But we cannot lay all the blame on the government, that’s too easy. We are surrounded by hundreds, if not thousands of people at any given moment, yet we barely give them a glance, let alone a smile. It’s time to take the proverbial sticks out of our butts, people. The fact is that 2 out of 3 people aren’t originally from the Lower Mainland, insinuating that they come from friendlier places and, therefore, shouldn’t have a hard time engaging in conversations with the other non-native Vancouverites. This doesn’t seem to be the case though. Perhaps they seek other Vancouverites, perhaps they too get stuck in the malaise of low disposable income.
Vancouverites like poking fun at other cities either directly or indirectly. Chalk that up to inferiority complex. I, too, am guilty of this as I like to direct barbs towards Toronto and Torontonions every so often. That has more to do with the Canadian media than the people of Toronto themselves. The city and the people are great, I just don’t like the so called national media (sports/news) bias. Many Vancouverites, heck Canadians, would agree. However, what we, Vancouverites, do really well is indirectly put other places down. We love mentioning how beautiful it is out here – the mountains, the beaches, the seawall, the people (superficial observation) – we could go on and on about our city’s walkability and livability. For whatever reason, we have this constant need to hold ourselves up to a very high regard. Having all these wonderful attributes is a great thing, but relying on or constantly pointing it out to others is totally unnecessary.
We need to get over our demons or we will not be the “world class” city we boldly claim to be. Reality check: we aren’t world class. Truth be told, I don’t even know what that means, it’s all very subjective. What I do know is that we are a young, vibrant city that has a lot of growing up to do and there is no place I’d rather be. Vancouver is like that kid that chooses to live in their parents’ basement temporarily but never leaves. It’s time our parents kicked us out.
The wealth complex. The city has a lot of people chasing money, everyone knows at least a handful of realtors, entrepreneurs and budding movie stars. On the other end of the spectrum, however, we have people looking for handouts all the time. Eventually, not everyone will make it in the big leagues and will soon realize they don’t have the financial clout to stay in the city or even the Lower Mainland. I don’t know what the solution is to this other than a severe market correction, or perhaps a ban on foreign ownership (highly unlikely) but something needs to be done. The rise in real estate has led to a brain drain and Vancouver can’t continue the outflow of its greatest assest – young talent. A city is only as good as the people that call it home and right now many are only calling Vancouver a temporary home on their way to a higher pay cheque or more arts funding or space elsewhere.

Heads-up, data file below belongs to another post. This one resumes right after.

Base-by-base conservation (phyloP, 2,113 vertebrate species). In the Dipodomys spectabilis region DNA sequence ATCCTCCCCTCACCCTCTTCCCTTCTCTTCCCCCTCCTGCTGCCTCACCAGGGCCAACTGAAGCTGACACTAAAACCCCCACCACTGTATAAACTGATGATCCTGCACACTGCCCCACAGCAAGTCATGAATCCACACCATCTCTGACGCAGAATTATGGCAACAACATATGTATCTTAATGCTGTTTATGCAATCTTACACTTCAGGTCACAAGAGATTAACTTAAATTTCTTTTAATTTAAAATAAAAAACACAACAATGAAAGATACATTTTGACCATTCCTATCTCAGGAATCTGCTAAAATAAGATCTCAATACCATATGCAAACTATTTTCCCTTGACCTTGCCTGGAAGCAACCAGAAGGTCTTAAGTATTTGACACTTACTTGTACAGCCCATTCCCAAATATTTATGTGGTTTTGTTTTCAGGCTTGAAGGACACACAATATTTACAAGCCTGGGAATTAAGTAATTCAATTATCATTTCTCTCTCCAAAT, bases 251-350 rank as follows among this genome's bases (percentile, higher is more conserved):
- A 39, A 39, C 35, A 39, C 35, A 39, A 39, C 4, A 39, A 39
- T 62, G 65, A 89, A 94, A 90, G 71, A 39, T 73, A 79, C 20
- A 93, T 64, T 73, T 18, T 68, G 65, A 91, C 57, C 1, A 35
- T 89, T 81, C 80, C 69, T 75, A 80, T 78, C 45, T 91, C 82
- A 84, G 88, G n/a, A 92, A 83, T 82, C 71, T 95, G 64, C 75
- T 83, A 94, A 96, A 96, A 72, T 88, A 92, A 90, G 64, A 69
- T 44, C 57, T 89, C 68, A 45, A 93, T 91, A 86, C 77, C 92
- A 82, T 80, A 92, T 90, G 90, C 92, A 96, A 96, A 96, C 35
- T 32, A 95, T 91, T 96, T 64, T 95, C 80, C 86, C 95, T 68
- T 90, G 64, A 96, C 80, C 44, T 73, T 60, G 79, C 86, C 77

The pretentious complex. This city is full of people that think they are better than everyone else. Nothing says “don’t talk to me” when you’re walking around with your nose way up in the air, leering and judging others. Even if you are better, or believe to be somehow superior than the person next to you, what does it matter? Remember, there are plenty of other realtors driving cabs and models waiting tables. You really aren’t that special.
As citizens of Vancouver, if you get anything from reading this, remember to walk around with a smile from time to time, acknowledge the existence of other people around you and strike up a conversation with a few randoms. Your life will be better for it, trust me. Oh, and stop complaining.
To the municipal government, I know it’s not easy but we’ve become a city where people come to for an education or to retire. A strong city is built on a strong, diverse middle class and right now the middle class has been pushed out to Coquitlam, Surrey and Langley. The city’s condos need units that are family friendly (around 12oo sq. ft.) and still affordable. If that means lowering the quality of finishings and the number of building amenities to make that happen, so be it. The residential tower needs to be an attractive option to those still holding onto the dreams of the white picket fence within the metro.
All things considered, Vancouver will still be a city to watch out for in the next century, at least according to Foreign Policy.